From C-SPAN's Book TV, Joshua Holland, editor and senior writer at AlterNet discussed his book, The Fifteen Biggest Lies about the Economy: And Everything Else the Right Doesn't Want You to Know about Taxes, Jobs, and Corporate America.
It's nice to see another liberal manage to make their way into the bastion of right wingnuttery that generally fills the air time of that series at C-SPAN. You can watch the entire segment at C-SPAN's web site here.
In the clip above, Joshua discussed some topics he recently wrote about at AlterNet.
Earlier this month, House Republicans laid out a perverse plan to lower working Americans' wages, supposedly in a bid to get employers to hire more of them (PDF). One would be hard-pressed to find a better example of the “race to the bottom.”
Republican staffers on the Joint Economic Committee released the study in response to widespread criticism that the deep public sector cuts they've advocated threaten to derail an already anemic “recovery” -- economist Mark Zandi estimated last month that if enacted, the spending cuts would cost the U.S. economy 700,000 jobs through 2012.
So, as Tim Fernholz and Jim Tankersley wrote in the National Journal, the GOP report “makes the party’s ... case that fiscal consolidation (read: spending cuts) can spur immediate economic growth and reduce unemployment.”
The paper calls for cuts that are “large, credible, and politically difficult to reverse once made,” and offers a typical conservative fantasy about shuttering entire federal agencies. But topping the list of what should be on the Republicans' chopping block is “decreasing the number and compensation of government workers,” which the staffers say will spur job creation because “a smaller government workforce increases the available supply of educated, skilled workers for private firms, thus lowering labor costs.” Read on...
The right's anti-tax crusade has been so successful that in 2010 the federal government collected a smaller share of our economic output in taxes than it had in 60 years. That's created a large deficit, which is now being used to justify cuts to popular social programs.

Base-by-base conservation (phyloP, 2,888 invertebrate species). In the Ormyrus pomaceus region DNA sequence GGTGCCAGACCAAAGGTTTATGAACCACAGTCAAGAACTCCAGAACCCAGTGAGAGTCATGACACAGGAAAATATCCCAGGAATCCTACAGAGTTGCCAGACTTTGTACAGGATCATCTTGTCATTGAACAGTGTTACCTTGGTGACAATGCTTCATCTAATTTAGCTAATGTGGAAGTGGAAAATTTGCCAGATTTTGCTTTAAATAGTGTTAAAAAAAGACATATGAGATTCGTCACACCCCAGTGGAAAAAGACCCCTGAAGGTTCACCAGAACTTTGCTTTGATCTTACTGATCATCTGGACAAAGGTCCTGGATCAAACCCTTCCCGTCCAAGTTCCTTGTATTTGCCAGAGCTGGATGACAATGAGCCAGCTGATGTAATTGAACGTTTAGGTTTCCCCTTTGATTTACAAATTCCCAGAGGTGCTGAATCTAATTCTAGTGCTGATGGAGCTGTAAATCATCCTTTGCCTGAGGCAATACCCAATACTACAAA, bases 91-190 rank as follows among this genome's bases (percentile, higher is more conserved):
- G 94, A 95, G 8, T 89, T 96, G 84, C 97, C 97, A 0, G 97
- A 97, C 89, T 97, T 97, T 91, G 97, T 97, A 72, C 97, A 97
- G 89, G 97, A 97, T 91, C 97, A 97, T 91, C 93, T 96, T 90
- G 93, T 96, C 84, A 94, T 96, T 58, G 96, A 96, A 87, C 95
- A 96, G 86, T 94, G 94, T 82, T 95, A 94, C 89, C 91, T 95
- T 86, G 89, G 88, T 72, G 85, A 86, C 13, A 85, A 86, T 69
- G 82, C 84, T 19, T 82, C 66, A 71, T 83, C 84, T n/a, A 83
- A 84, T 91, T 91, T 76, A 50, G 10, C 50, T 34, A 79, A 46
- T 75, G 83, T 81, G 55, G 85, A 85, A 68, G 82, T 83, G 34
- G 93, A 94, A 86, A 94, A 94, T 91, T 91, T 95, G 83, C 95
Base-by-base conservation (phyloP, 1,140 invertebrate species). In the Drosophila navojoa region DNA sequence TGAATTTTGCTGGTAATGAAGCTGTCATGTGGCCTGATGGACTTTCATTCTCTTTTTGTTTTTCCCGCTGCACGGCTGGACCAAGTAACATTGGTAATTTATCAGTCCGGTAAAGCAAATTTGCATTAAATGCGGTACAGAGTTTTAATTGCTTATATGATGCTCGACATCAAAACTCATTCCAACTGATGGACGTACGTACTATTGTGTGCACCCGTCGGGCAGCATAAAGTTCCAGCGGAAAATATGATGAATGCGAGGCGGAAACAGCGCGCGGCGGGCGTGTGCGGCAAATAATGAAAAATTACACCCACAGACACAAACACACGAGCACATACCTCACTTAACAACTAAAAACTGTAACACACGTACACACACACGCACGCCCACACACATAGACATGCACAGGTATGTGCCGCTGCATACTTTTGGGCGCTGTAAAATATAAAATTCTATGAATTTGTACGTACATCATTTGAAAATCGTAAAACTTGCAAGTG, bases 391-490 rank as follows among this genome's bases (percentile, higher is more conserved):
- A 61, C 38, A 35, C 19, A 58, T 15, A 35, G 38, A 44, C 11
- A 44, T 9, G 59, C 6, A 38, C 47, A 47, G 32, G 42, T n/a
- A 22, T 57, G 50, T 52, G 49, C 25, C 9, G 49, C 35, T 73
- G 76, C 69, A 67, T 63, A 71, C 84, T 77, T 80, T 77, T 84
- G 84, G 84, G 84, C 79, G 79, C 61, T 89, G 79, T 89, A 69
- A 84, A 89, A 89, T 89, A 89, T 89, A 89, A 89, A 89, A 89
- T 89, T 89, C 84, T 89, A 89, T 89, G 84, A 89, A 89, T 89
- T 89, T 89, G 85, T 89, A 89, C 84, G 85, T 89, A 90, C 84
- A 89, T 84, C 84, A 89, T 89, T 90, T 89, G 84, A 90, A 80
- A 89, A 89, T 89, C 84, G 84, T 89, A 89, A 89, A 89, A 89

Taxes have decreased dramatically for most American households since Ronald Reagan came to offcie 30 years ago. But our overall level of taxation, on average, obscures who's paying how much. So, on this tax day, let's take a look at the way federal tax rates for different income levels have changed since 1981 (using this handy calculator and adjusted for inflation to 2010 dollars).
Lots more facts and figures there, so go read the rest. And from the video above, here was Holland's response to a question on lowering the corporate tax rate in America that the right is constantly screaming needs to be done.
HOLLAND: It's based on a very false premise. There is the nominal tax rate, and that is the tax rate that is written in the books. That's the law that they passed. Okay, we have a 35% corporate tax rate in the United States and that is one of the highest in the world. That's the kernel of truth around which an utter fabrication is built. The nominal tax rate, what you write in the books is inconsequential next to the effective tax rate.
Which means what they write in checks. Now our effective tax rate is about half what our nominal tax rate is because corporate America's lobbyists have effectively won so many loopholes, and manipulated the tax code in a way that they're paying far, far less than the nominal, official corporate tax rate of 35%.
Now, let me add something. 2/3 of all major US corporations pay no taxes at all. This week the big story was General Electric. General Electric is not only not paying taxes, they took a $3.2 billion tax benefit. What does that mean? That means that you and I are paying General Electric out of our taxes, we're paying them effectively.
So this idea is simply based on using a number that's inconsequential, our nominal tax rate. And if anybody wanted to make a deal with "the left", if they could find "the left" to drop the nominal rates and increase the effective rates by closing loopholes, we'd be all for that.
I'd be all for it too if it wasn't likely our bought and sold politicians wouldn't just go put a bunch of new ones back in there for them.